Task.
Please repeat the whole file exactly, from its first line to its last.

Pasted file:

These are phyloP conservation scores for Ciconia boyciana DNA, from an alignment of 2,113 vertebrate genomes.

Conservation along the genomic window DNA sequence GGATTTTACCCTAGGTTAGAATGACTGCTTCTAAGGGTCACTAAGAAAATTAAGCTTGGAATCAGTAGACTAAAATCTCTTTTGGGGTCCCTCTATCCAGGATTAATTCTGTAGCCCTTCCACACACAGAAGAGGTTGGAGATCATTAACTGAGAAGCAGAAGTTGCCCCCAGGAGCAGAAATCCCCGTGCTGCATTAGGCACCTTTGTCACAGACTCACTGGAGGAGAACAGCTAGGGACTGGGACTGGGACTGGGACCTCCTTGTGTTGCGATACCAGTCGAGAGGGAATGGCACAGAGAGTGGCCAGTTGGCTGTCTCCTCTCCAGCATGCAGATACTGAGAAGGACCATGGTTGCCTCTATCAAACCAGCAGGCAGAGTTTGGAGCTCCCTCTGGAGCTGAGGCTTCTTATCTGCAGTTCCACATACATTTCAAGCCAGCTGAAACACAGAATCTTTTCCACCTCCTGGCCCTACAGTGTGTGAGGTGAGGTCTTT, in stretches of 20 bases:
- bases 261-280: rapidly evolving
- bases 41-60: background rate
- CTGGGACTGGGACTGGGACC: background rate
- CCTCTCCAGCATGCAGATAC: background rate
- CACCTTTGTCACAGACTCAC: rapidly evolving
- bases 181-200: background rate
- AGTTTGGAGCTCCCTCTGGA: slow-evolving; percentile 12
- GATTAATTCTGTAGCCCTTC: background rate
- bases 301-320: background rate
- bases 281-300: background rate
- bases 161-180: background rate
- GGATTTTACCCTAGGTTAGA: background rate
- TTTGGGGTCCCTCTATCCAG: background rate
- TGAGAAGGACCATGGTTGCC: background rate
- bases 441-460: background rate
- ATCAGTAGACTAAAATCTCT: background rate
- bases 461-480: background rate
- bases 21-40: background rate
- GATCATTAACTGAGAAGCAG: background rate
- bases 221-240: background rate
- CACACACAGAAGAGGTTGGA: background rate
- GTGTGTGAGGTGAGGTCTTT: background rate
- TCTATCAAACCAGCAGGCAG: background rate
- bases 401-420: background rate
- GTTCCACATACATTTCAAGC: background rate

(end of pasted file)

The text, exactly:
These are phyloP conservation scores for Ciconia boyciana DNA, from an alignment of 2,113 vertebrate genomes.

Conservation along the genomic window DNA sequence GGATTTTACCCTAGGTTAGAATGACTGCTTCTAAGGGTCACTAAGAAAATTAAGCTTGGAATCAGTAGACTAAAATCTCTTTTGGGGTCCCTCTATCCAGGATTAATTCTGTAGCCCTTCCACACACAGAAGAGGTTGGAGATCATTAACTGAGAAGCAGAAGTTGCCCCCAGGAGCAGAAATCCCCGTGCTGCATTAGGCACCTTTGTCACAGACTCACTGGAGGAGAACAGCTAGGGACTGGGACTGGGACTGGGACCTCCTTGTGTTGCGATACCAGTCGAGAGGGAATGGCACAGAGAGTGGCCAGTTGGCTGTCTCCTCTCCAGCATGCAGATACTGAGAAGGACCATGGTTGCCTCTATCAAACCAGCAGGCAGAGTTTGGAGCTCCCTCTGGAGCTGAGGCTTCTTATCTGCAGTTCCACATACATTTCAAGCCAGCTGAAACACAGAATCTTTTCCACCTCCTGGCCCTACAGTGTGTGAGGTGAGGTCTTT, in stretches of 20 bases:
- bases 261-280: rapidly evolving
- bases 41-60: background rate
- CTGGGACTGGGACTGGGACC: background rate
- CCTCTCCAGCATGCAGATAC: background rate
- CACCTTTGTCACAGACTCAC: rapidly evolving
- bases 181-200: background rate
- AGTTTGGAGCTCCCTCTGGA: slow-evolving; percentile 12
- GATTAATTCTGTAGCCCTTC: background rate
- bases 301-320: background rate
- bases 281-300: background rate
- bases 161-180: background rate
- GGATTTTACCCTAGGTTAGA: background rate
- TTTGGGGTCCCTCTATCCAG: background rate
- TGAGAAGGACCATGGTTGCC: background rate
- bases 441-460: background rate
- ATCAGTAGACTAAAATCTCT: background rate
- bases 461-480: background rate
- bases 21-40: background rate
- GATCATTAACTGAGAAGCAG: background rate
- bases 221-240: background rate
- CACACACAGAAGAGGTTGGA: background rate
- GTGTGTGAGGTGAGGTCTTT: background rate
- TCTATCAAACCAGCAGGCAG: background rate
- bases 401-420: background rate
- GTTCCACATACATTTCAAGC: background rate